The Perception of a Polygraph?
I have been in the security, private investigation and polygraph industry now for about 9 years. During this time I have been continually fascinated and amused by other people’s perceptions of my job. At present I am a Polygrapher.
Strangely a lot of people confuse this with a calligraphist - and although I am quite sure I would enjoy spending my day producing elaborately skilled fonts (justifying the ownership of my classic fountain Montblanc, perhaps) - I don’t get the pleasure of writing anything, other than my reports, and technically speaking the HP Office jet gets the luxury of that.
Once the polygraph is associated with a lie detector (not my choice of phrase), the penny always drops. I can safely say that people rarely have an accurate perception of the industry, with most becoming somewhat disappointed to learn that,
a) I do not perform said test with an audience and,
b) My results are not theatrically delivered in various paused stages, with intense deep stares and judgmental head shakes.
My profession is quite the opposite. The only intense pauses I observe are usually that of my examinee, during their (more often than not) painful recollection of their current situation. Often it is a situation which is very personal, private and more importantly consequential to them. Ultimately they are divulging information regarding family, relationships, careers and their life, which are rarely spoken about outside that circle - let alone to a complete stranger.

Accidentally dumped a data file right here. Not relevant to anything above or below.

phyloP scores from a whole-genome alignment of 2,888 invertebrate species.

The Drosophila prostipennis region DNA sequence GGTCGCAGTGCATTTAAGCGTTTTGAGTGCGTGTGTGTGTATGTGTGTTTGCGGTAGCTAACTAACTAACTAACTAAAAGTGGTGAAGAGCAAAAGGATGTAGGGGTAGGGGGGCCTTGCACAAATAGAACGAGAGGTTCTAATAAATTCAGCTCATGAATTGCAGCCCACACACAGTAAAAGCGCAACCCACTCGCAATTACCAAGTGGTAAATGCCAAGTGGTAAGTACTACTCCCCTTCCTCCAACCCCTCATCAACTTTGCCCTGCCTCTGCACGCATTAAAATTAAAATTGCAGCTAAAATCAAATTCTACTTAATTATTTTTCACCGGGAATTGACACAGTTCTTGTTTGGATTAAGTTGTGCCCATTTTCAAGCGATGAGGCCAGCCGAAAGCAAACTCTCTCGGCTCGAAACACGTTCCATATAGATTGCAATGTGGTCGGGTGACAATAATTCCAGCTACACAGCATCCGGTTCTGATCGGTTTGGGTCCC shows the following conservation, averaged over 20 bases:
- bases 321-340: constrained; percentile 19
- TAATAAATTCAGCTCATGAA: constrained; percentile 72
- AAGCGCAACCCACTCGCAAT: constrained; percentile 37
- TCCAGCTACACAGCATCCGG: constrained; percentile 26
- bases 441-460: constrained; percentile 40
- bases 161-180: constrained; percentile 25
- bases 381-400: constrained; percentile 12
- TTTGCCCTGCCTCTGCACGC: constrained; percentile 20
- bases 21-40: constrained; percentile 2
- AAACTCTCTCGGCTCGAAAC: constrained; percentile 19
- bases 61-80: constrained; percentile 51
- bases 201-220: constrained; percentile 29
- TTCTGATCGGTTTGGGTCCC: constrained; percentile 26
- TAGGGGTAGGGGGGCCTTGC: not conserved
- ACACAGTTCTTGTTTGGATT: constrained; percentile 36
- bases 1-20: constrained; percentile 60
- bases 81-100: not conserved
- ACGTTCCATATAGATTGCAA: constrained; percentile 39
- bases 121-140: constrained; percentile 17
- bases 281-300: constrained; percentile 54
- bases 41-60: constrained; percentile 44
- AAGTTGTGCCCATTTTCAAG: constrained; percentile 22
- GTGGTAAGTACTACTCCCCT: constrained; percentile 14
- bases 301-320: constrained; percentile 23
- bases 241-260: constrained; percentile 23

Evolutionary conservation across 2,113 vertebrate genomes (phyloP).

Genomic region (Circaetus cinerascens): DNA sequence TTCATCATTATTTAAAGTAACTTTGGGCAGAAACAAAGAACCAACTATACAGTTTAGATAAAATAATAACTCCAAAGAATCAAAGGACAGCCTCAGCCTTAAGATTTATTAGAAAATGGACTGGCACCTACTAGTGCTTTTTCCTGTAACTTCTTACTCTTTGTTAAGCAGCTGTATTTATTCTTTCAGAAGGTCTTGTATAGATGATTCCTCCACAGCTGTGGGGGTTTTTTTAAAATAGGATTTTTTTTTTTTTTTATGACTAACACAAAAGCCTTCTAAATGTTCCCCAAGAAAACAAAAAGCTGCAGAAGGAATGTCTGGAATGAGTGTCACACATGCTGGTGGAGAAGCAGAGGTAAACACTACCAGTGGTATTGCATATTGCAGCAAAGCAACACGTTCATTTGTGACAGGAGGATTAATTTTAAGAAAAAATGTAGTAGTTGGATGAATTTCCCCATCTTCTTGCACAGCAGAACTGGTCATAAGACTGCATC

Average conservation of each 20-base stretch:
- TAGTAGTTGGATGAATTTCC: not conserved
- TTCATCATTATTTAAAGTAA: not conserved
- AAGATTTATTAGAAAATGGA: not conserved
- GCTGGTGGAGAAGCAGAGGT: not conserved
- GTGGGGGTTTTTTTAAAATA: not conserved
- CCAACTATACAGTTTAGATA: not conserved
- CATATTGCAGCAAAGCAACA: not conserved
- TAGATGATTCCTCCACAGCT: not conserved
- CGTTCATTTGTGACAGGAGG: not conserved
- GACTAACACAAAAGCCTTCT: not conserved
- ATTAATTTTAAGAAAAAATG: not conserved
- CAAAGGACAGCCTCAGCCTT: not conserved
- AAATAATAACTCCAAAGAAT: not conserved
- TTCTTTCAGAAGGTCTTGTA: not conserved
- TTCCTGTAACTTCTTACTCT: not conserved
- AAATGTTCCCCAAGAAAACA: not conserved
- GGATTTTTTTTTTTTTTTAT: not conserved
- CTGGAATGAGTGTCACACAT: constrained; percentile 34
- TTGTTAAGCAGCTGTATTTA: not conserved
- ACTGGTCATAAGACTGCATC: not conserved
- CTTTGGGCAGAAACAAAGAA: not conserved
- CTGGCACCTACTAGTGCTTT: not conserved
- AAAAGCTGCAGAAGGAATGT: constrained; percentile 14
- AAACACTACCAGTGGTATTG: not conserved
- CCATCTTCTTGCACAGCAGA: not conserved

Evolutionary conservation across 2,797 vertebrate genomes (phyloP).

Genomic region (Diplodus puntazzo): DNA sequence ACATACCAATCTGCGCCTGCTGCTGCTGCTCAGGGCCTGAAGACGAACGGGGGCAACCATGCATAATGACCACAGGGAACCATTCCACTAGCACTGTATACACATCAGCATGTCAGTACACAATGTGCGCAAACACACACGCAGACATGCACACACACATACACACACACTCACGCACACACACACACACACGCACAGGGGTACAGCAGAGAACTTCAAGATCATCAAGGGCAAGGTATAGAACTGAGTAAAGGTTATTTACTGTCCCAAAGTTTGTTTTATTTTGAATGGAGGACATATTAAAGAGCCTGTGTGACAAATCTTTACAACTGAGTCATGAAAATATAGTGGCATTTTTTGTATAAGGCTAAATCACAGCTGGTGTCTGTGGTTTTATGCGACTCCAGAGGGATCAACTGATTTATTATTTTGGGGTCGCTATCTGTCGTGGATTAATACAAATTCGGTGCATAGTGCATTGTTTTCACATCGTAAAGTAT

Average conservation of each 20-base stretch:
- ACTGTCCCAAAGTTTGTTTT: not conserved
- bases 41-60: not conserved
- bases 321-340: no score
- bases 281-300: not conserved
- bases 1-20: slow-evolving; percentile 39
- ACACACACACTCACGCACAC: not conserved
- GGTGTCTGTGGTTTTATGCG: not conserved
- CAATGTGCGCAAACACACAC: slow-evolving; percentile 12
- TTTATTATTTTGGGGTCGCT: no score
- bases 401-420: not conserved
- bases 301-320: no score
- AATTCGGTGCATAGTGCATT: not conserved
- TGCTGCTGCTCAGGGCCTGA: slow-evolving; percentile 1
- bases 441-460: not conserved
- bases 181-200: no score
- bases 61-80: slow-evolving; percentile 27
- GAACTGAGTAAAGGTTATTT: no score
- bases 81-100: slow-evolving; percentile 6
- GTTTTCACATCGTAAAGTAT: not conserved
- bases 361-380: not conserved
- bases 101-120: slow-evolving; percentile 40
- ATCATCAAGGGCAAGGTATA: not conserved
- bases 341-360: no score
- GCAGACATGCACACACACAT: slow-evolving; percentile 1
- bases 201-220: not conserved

Polygraph is not entertainment. It is a very sophisticated tool that can - and does - assist individuals, companies and government agencies across the world.
Using the various types of examinations available (infidelity, criminal, screening and post convicted sex offender testing), polygraph can support decision making processes for a wide variety of individuals and collectives.
Polygraph can help improve lives, it can help employees and employers alike, and it can help prevent potential risk to the public and our respective countries.
Perception can only change with education.
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